Tuesday, September 17, 2013


Over the past few weeks, we’ve significantly reduced what we’re throwing away. By significantly I mean we’ve reduced our landfill rubbish by well over half. We’ve also reduced our recycling a little.

I’m sad to share that most of our kitchen waste was going into landfill since we have neither a compost bin nor a worm farm. Husband, however, did a short half-day course in sustainable living and brought away a piece of extremely relevant information. Our local council now encourages people to throw their food scraps into the garden waste bin. I knew that was the case in other council areas but didn’t know it was in ours. Not only do they encourage it but they give local residents bench top bins and compostable bin liners.

We already had a bench top bin and most of what went into it was food scraps. Unfortunately when we emptied it most evenings it went into the rubbish bin outside. Our habits have not had to change at all. The only difference is that the scraps now go into the garden waste bin instead at the end of the day. We can also throw in used tissues and shredded paper. I shred any correspondence which has personal details on it so all that is now going into the kitchen bin instead of the recycling one. In fact, shredded paper for the recycling bin needs to be put into a paper bag first because the bits of shredded paper can cause problems. Not so with the food scrap bin; just throw in the shredded paper as is.

I would encourage anyone whose local government provides a green waste bin to find out their policy on food scraps. You may get a pleasant surprise.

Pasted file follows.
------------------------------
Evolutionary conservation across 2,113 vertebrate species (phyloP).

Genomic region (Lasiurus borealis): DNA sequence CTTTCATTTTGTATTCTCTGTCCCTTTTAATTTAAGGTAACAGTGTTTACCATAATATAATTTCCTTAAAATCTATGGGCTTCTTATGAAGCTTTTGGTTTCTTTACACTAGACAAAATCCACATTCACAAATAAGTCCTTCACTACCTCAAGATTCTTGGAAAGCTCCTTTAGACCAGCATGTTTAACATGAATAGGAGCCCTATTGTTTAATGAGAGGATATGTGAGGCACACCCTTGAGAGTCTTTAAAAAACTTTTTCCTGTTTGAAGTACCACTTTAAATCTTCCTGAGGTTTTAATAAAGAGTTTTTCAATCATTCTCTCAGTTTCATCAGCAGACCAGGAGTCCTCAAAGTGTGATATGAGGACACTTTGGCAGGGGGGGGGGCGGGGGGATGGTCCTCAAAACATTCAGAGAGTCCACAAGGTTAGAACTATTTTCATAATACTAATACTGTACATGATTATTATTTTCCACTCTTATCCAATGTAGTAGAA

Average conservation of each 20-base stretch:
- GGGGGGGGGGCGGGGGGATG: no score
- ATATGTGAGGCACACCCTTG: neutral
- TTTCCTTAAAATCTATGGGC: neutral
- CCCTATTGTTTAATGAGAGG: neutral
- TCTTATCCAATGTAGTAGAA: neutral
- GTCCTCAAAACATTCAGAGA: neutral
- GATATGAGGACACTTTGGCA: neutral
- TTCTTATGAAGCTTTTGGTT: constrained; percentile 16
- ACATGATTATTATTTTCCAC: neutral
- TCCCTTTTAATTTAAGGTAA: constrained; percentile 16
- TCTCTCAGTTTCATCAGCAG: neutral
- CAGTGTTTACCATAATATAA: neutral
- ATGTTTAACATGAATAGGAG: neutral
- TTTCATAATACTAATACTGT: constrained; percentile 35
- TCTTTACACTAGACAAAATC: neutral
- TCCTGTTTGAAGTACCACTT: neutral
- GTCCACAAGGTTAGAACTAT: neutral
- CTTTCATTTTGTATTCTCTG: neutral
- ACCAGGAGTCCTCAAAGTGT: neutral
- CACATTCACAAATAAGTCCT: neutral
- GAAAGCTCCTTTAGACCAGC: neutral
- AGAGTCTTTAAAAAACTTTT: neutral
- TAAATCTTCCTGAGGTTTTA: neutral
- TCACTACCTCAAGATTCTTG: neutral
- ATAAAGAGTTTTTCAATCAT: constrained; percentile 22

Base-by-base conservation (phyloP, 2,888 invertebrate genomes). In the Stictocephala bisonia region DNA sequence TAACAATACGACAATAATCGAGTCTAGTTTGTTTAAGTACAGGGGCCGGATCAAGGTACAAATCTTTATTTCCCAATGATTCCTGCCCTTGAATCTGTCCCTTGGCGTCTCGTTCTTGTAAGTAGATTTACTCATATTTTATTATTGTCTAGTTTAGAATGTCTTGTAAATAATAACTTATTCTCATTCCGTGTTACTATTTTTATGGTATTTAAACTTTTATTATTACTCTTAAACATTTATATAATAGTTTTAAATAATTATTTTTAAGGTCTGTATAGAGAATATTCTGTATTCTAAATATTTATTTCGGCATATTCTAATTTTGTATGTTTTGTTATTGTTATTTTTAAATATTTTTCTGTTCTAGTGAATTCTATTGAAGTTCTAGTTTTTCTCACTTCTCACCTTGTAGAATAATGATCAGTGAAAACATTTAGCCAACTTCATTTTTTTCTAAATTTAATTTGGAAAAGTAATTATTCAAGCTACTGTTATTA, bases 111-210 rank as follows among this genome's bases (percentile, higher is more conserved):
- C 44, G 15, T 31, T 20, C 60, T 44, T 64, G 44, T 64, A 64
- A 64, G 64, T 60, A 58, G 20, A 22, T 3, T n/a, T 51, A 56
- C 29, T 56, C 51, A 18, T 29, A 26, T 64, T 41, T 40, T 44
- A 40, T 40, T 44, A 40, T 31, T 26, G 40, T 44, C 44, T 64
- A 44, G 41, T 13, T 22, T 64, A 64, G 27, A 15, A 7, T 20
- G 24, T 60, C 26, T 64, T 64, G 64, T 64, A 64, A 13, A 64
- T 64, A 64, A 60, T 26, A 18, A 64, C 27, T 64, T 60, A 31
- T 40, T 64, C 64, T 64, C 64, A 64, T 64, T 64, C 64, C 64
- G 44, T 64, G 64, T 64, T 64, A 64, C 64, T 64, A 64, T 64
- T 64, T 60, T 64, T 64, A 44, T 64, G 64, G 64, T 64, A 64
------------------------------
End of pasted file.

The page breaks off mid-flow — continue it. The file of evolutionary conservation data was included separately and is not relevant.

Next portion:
If you can put your food scraps into your garden bin, be aware that it’s preferable to wrap them in newspaper – which is acceptable – or compostable bags. Otherwise they get smelly and, since our bin is only picked up fortnightly, we don’t want that! Alternatively, you can freeze all those scraps until bin day and then throw them in. I guess it depends on how much disposable freezer space you have.



  1. We used to have a worm bin / compost bin. We now just dig all the scraps directly into the garden. Given how much fruit and veg we get through in a week (astounding really!!) and despite using much of the stuff I had previously thought of as unuseable, we probably dig in about 4 large buckets a week of veg scraps in this way.

    I recently found out about coles an plastic recycling too. I know you hate going in there but any wrapping can be deposited there and they apparently turn it into benches and play equipment. I would add that I don't shop much and am not a slave to any particular supermarket but I hate throwing packaging into landfill. As a result of that change our red bin (general waste) contains about 1-2 small fruit and veg bags of waste and some nappies. It would probably take 3 weeks to fill it and it is the small one. The recycling is always the fullest.....We could easily have that picked up once a week.....having said that the kindy has adopted a lot of the stuff we used to put in there and we now return to the fruit and veg shop with our boxes from there until they fall apart. What I need now is to make washable fruit and veg bags to take with us rather than use plastic. Although we use them as bin bags or recycle to coles at present which is an interim solution.....does one still have to bag rubbish in the red bin do you know?

    1. I don't know about the red bins.
      Thanks for mentioning the plastic recycling at Coles! I meant to and forgot. We've already taken two full bags of plastic there for recycling since Callum learnt about that in the course, as well.
      I use produce and bread bags for dog poo which then goes into the red bin. Some of the produce bags get reused for shopping, too, of course.